Blog

Millennials’ Message to Managers: Game On

by Michael Pollack
on 2016-07-07

If you haven’t heard, Zelda and Link will reunite in Breath of the Wild, the newest “Legend of Zelda” installment, to be released in 2017. While gamers still know next to nothing about Nintendo’s newest videogame system, NX, the internet is abuzz about Breath of the Wild.

Pardon the pun, but it’s assured to be a game-changer, equipped with an unprecedentedly large playable landscape. The game’s map would literally take you hours to traverse. Players have hailed the game’s off-the-charts realism, and technology news giant CNET said it will “take your breath away.”

Gamers – specifically old-school N64 Legend of Zelda: Ocarina of Time fans – will remember Princess Zelda’s male alter ego, Sheik.

Outside the grasp of the Dark Lord Ganondorf and the Hyrule kingdom [Are you still with me, reader?], the mysterious character teaches protagonist Link spiritual songs and helps him locate the Seven Sages.

Consider Sheik a mysterious, ninja-like presence, privy to the folklore of the time and knowledgeable about the finer things like friendship and teleportation (naturally) and inclined toward saying things like, “The flow of time is always cruel…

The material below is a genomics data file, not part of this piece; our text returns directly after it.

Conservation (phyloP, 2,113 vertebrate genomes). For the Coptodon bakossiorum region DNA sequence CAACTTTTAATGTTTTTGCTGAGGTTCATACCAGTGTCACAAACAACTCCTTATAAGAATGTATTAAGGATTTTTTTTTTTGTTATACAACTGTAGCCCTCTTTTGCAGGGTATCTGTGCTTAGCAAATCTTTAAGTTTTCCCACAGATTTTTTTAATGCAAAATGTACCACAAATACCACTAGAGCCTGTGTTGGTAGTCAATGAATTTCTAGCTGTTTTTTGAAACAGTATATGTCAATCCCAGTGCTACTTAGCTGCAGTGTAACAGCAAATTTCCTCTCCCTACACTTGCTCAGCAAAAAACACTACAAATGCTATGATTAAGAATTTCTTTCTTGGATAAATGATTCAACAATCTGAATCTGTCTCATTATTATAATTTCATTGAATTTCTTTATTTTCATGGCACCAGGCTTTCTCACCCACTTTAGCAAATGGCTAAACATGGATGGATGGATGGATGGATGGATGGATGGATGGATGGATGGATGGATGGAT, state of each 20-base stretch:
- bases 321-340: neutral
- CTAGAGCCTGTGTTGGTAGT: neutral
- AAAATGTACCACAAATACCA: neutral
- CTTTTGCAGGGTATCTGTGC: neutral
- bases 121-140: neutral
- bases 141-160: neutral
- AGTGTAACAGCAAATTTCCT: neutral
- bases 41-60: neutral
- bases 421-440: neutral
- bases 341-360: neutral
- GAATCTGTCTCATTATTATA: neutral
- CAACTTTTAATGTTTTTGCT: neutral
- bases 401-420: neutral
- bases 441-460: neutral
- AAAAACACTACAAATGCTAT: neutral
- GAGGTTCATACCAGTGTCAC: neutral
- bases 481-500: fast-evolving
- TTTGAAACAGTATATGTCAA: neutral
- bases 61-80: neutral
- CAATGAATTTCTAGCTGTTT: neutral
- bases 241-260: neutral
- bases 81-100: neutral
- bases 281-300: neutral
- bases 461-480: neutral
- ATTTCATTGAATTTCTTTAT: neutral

So much for Zelda being some simple, castle-dwelling damsel-in-distress story. And regarding the cruel flow of time, we’re now three decades removed from Nintendo’s original Legend of Zelda, so it’s time for a metaphorical facelift.

But why are we telling you this? So, you can brush up on Hyrulian mythos to bond with your teen? No, we want you speaking the same language as your Account Consultant or your Website Developer, and that language is written in code.

Within 5 years, those born after 1980 will make up the bulk of your workforce, so you would be wise not to dismiss gaming as child’s play or a passing fad. Video-game revenues grew 5% to $23.5 billion in 2015, and unlike years past, kids aren’t as quick to put down their controllers as they enter adulthood. So, applying game-design elements to non-game contexts could have immense pull for your youngest employees.

Remember, a 21 year old today probably texts her professors and asks dates out on her phone, most likely using as few characters as possible. Possibly she has devoted more hours to playing video games than watching television. For Millennials to feel engaged, employers must play on their turf…err, screen!

Since Millennials want instant feedback and engagement as well as entertainment, consider the benefit of gamification. Game-design elements make work a more interactive and sensory experience in which you track your quest toward company objectives on digital devices.

Suddenly, there is clarity surrounding goals and progress. Feedback is instantaneous; rewards are built in, and a generation of people who grew up saving princesses and defeating “final bosses” on their gaming devices can now get the attention of their actual bosses.